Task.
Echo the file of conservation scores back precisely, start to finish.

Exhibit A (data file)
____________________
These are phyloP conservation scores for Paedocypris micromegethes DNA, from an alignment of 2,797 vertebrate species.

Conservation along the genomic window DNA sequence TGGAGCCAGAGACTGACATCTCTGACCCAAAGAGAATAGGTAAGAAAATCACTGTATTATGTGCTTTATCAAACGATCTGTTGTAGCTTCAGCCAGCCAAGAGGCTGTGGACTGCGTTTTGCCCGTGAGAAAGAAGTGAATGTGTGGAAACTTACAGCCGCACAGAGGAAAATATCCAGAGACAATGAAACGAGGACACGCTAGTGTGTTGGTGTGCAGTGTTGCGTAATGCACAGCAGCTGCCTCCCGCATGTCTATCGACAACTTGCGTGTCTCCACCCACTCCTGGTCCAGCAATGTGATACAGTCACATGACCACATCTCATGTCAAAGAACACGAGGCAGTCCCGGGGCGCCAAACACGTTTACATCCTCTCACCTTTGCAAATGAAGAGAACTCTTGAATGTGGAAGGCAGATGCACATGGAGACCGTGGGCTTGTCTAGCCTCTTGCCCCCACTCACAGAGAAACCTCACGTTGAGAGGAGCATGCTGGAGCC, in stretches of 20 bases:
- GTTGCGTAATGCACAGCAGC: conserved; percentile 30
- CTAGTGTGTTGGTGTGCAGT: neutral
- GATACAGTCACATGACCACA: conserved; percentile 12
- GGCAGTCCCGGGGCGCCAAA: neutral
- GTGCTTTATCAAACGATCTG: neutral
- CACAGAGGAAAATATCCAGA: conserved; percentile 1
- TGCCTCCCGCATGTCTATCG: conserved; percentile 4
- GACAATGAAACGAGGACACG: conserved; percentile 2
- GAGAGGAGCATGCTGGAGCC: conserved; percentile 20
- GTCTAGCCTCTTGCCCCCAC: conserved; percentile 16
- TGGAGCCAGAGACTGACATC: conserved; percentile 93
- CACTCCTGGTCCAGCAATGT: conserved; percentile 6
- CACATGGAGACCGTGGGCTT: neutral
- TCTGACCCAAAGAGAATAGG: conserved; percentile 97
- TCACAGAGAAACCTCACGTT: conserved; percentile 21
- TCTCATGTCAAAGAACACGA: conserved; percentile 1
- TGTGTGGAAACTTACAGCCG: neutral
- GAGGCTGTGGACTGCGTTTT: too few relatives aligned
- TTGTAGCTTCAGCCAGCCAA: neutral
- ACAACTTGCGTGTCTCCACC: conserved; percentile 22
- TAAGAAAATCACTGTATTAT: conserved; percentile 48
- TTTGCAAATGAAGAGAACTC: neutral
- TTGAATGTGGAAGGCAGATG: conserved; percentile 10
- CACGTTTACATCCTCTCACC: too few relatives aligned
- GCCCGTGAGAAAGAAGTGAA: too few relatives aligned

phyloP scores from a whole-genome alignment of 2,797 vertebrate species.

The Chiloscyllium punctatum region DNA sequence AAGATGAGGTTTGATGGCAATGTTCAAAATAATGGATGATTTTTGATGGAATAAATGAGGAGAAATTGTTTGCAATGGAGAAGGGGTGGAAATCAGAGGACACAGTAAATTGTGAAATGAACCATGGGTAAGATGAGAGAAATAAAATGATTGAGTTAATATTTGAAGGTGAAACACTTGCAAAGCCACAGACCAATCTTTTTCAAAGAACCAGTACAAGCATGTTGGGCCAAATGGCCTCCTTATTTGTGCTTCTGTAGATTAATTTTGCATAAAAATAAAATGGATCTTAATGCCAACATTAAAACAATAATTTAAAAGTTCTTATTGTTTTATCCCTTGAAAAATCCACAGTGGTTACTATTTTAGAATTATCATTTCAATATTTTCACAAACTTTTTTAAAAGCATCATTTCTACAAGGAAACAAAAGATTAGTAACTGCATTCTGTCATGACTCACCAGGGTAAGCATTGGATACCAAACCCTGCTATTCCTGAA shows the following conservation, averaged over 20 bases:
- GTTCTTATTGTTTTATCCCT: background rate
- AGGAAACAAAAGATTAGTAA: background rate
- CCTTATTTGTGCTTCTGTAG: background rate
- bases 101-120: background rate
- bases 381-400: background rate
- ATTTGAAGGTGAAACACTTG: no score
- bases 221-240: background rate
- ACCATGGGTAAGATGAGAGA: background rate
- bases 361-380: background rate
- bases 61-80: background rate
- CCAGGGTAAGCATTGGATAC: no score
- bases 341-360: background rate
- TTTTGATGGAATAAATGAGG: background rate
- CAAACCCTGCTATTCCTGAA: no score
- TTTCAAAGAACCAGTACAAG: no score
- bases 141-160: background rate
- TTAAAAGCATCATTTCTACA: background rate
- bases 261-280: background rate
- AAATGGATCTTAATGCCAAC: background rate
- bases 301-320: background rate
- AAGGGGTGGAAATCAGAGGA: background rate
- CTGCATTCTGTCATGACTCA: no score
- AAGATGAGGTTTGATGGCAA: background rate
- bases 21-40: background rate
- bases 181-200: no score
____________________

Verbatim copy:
These are phyloP conservation scores for Paedocypris micromegethes DNA, from an alignment of 2,797 vertebrate species.

Conservation along the genomic window DNA sequence TGGAGCCAGAGACTGACATCTCTGACCCAAAGAGAATAGGTAAGAAAATCACTGTATTATGTGCTTTATCAAACGATCTGTTGTAGCTTCAGCCAGCCAAGAGGCTGTGGACTGCGTTTTGCCCGTGAGAAAGAAGTGAATGTGTGGAAACTTACAGCCGCACAGAGGAAAATATCCAGAGACAATGAAACGAGGACACGCTAGTGTGTTGGTGTGCAGTGTTGCGTAATGCACAGCAGCTGCCTCCCGCATGTCTATCGACAACTTGCGTGTCTCCACCCACTCCTGGTCCAGCAATGTGATACAGTCACATGACCACATCTCATGTCAAAGAACACGAGGCAGTCCCGGGGCGCCAAACACGTTTACATCCTCTCACCTTTGCAAATGAAGAGAACTCTTGAATGTGGAAGGCAGATGCACATGGAGACCGTGGGCTTGTCTAGCCTCTTGCCCCCACTCACAGAGAAACCTCACGTTGAGAGGAGCATGCTGGAGCC, in stretches of 20 bases:
- GTTGCGTAATGCACAGCAGC: conserved; percentile 30
- CTAGTGTGTTGGTGTGCAGT: neutral
- GATACAGTCACATGACCACA: conserved; percentile 12
- GGCAGTCCCGGGGCGCCAAA: neutral
- GTGCTTTATCAAACGATCTG: neutral
- CACAGAGGAAAATATCCAGA: conserved; percentile 1
- TGCCTCCCGCATGTCTATCG: conserved; percentile 4
- GACAATGAAACGAGGACACG: conserved; percentile 2
- GAGAGGAGCATGCTGGAGCC: conserved; percentile 20
- GTCTAGCCTCTTGCCCCCAC: conserved; percentile 16
- TGGAGCCAGAGACTGACATC: conserved; percentile 93
- CACTCCTGGTCCAGCAATGT: conserved; percentile 6
- CACATGGAGACCGTGGGCTT: neutral
- TCTGACCCAAAGAGAATAGG: conserved; percentile 97
- TCACAGAGAAACCTCACGTT: conserved; percentile 21
- TCTCATGTCAAAGAACACGA: conserved; percentile 1
- TGTGTGGAAACTTACAGCCG: neutral
- GAGGCTGTGGACTGCGTTTT: too few relatives aligned
- TTGTAGCTTCAGCCAGCCAA: neutral
- ACAACTTGCGTGTCTCCACC: conserved; percentile 22
- TAAGAAAATCACTGTATTAT: conserved; percentile 48
- TTTGCAAATGAAGAGAACTC: neutral
- TTGAATGTGGAAGGCAGATG: conserved; percentile 10
- CACGTTTACATCCTCTCACC: too few relatives aligned
- GCCCGTGAGAAAGAAGTGAA: too few relatives aligned

phyloP scores from a whole-genome alignment of 2,797 vertebrate species.

The Chiloscyllium punctatum region DNA sequence AAGATGAGGTTTGATGGCAATGTTCAAAATAATGGATGATTTTTGATGGAATAAATGAGGAGAAATTGTTTGCAATGGAGAAGGGGTGGAAATCAGAGGACACAGTAAATTGTGAAATGAACCATGGGTAAGATGAGAGAAATAAAATGATTGAGTTAATATTTGAAGGTGAAACACTTGCAAAGCCACAGACCAATCTTTTTCAAAGAACCAGTACAAGCATGTTGGGCCAAATGGCCTCCTTATTTGTGCTTCTGTAGATTAATTTTGCATAAAAATAAAATGGATCTTAATGCCAACATTAAAACAATAATTTAAAAGTTCTTATTGTTTTATCCCTTGAAAAATCCACAGTGGTTACTATTTTAGAATTATCATTTCAATATTTTCACAAACTTTTTTAAAAGCATCATTTCTACAAGGAAACAAAAGATTAGTAACTGCATTCTGTCATGACTCACCAGGGTAAGCATTGGATACCAAACCCTGCTATTCCTGAA shows the following conservation, averaged over 20 bases:
- GTTCTTATTGTTTTATCCCT: background rate
- AGGAAACAAAAGATTAGTAA: background rate
- CCTTATTTGTGCTTCTGTAG: background rate
- bases 101-120: background rate
- bases 381-400: background rate
- ATTTGAAGGTGAAACACTTG: no score
- bases 221-240: background rate
- ACCATGGGTAAGATGAGAGA: background rate
- bases 361-380: background rate
- bases 61-80: background rate
- CCAGGGTAAGCATTGGATAC: no score
- bases 341-360: background rate
- TTTTGATGGAATAAATGAGG: background rate
- CAAACCCTGCTATTCCTGAA: no score
- TTTCAAAGAACCAGTACAAG: no score
- bases 141-160: background rate
- TTAAAAGCATCATTTCTACA: background rate
- bases 261-280: background rate
- AAATGGATCTTAATGCCAAC: background rate
- bases 301-320: background rate
- AAGGGGTGGAAATCAGAGGA: background rate
- CTGCATTCTGTCATGACTCA: no score
- AAGATGAGGTTTGATGGCAA: background rate
- bases 21-40: background rate
- bases 181-200: no score